Sorry, that was just some bad phrasing on my part. All I meant was that government economists usually adjust interest rates to try to stabilize the economy before they roll out the tax cuts or massive infrastructure spending. I don't know whether economists think that interest rate cuts can really soften a recession or whether they only do it to avoid things getting even worse. I know that small countries with pegged currencies are prone to going into deflation during recessions because they can't increase their own money supply. You make a good point about the automatic social safety nets, though.

My original point was that I don't think it's controversial that different places might require different monetary policies depending on local economic conditions, and for that reason a single world currency (under a single world government) would be a bad idea.

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 Post Posted: Sat Jan 31, 2009 3:03 am 
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I never said it was controversial. I said it was wrong.

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 Post Posted: Sat Jan 31, 2009 3:08 am 
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In what way do different countries not require different monetary policies?

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 Post Posted: Sat Jan 31, 2009 3:27 am 
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Insofar as there is one best monetary policy that is applicable in all cases, and the effects obtainable my monetary policy in the short-run are better effected by long-range fiscal policy, then individual monetary policies for individual countries are at best redundant and at worst counterproductive.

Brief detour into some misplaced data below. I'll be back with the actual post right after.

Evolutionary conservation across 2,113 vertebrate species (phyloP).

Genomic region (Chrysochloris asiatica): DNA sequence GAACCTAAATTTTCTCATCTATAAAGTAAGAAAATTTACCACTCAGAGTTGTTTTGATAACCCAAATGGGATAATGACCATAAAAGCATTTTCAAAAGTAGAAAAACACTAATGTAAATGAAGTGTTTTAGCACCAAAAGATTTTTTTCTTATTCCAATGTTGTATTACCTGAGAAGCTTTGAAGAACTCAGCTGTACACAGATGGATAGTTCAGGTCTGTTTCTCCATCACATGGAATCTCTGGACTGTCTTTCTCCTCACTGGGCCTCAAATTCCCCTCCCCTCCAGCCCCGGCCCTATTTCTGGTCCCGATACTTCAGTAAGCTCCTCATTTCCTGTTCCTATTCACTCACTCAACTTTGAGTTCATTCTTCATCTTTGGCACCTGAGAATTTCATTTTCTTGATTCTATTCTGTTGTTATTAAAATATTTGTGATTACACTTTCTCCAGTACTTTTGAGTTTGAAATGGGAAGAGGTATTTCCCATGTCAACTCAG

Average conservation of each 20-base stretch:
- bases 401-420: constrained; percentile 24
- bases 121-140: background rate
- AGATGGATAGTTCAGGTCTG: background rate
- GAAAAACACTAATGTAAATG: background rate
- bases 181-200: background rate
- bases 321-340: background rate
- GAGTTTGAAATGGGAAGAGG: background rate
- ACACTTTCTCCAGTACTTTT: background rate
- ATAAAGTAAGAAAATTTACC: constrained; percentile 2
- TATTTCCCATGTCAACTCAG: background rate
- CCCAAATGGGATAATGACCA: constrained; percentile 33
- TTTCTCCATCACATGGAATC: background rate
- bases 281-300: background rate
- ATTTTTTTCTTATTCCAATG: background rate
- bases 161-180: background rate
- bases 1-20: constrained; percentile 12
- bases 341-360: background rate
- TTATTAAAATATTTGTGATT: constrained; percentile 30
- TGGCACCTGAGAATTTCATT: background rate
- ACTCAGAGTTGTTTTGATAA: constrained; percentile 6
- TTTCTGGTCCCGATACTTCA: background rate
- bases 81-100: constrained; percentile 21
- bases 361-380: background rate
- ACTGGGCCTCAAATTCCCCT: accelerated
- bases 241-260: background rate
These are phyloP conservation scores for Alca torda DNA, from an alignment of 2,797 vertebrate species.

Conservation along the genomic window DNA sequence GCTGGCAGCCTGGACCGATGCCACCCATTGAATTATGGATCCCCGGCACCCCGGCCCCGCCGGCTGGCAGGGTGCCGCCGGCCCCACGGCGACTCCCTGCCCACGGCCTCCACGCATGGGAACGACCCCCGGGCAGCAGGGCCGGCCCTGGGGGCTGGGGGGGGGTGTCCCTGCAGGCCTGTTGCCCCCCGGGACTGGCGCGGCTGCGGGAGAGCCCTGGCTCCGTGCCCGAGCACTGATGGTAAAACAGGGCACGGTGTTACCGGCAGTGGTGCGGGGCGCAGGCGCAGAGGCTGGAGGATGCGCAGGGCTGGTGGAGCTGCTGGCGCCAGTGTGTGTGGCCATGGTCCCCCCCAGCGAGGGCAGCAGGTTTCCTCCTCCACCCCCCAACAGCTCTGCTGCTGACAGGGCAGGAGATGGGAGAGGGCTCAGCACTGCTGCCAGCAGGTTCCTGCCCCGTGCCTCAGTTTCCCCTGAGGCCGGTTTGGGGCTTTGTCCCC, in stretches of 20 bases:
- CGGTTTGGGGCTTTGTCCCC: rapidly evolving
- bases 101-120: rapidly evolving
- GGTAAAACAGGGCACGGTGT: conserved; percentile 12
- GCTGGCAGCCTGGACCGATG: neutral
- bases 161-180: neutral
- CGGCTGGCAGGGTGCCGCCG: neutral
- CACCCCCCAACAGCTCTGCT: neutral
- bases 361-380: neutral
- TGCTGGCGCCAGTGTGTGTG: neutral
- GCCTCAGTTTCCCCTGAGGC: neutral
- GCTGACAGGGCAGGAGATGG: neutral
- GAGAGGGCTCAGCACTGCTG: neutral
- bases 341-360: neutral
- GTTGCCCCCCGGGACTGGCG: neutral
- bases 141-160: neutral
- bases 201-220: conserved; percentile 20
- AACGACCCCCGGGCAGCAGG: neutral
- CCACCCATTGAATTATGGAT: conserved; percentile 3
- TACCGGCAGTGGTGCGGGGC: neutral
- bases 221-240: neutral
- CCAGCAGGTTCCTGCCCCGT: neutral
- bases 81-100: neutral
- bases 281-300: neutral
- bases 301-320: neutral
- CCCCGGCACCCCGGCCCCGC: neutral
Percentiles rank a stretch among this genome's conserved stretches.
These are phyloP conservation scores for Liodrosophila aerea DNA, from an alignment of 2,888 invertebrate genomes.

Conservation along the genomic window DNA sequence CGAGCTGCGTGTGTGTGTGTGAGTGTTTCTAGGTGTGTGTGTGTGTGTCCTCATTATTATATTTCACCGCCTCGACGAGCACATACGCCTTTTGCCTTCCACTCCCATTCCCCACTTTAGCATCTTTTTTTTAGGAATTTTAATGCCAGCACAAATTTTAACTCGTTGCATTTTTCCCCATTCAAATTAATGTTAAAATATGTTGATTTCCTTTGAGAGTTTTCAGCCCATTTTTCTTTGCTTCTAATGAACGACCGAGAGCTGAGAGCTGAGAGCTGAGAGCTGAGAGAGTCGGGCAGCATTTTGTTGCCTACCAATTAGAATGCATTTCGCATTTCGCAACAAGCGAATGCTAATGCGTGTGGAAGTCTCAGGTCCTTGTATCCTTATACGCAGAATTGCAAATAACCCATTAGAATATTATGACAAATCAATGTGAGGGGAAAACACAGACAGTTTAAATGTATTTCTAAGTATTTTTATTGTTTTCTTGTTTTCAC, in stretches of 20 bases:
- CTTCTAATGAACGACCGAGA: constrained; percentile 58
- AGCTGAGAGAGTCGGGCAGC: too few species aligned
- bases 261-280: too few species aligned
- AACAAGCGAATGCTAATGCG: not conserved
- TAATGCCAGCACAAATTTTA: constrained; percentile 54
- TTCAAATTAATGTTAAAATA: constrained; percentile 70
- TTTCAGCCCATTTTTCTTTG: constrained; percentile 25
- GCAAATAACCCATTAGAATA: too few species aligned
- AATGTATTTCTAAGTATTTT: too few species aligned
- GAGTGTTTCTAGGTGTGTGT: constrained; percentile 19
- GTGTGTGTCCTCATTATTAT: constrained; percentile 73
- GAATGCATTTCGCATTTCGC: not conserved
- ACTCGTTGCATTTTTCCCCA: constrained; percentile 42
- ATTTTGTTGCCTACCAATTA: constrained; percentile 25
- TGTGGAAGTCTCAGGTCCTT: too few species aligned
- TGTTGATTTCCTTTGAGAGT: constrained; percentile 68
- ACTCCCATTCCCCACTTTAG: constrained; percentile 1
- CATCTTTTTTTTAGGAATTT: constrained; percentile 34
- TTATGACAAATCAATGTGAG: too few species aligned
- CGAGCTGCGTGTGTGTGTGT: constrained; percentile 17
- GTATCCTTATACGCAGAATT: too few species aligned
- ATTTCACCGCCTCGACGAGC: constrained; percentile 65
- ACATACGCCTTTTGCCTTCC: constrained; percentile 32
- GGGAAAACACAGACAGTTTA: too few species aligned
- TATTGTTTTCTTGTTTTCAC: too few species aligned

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 Post Posted: Sat Jan 31, 2009 6:31 am 
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But even holding inflation stable (as Bernanke advocates) involves jiggling around with the interest rates doesn't it? We're pegged to the US dollar over here so we can't change our own interest rates, and as a result we sometimes get inflation significantly worse than in the US (and can't do much about it) or we get actual honest-to-god deflation (and can't do much about it). If the whole world was on the US dollar, wouldn't you get the same problem everywhere? Admittedly our government's unusual stinginess makes the use of large-scale fiscal policy (apart from infrastructure spending) a little problematic here, but I'm still sceptical of the ability of automatic fiscal measures like unemployment insurance and medicare to pull an economy out of deflation. Once deflation sets in, it tends to get stuck.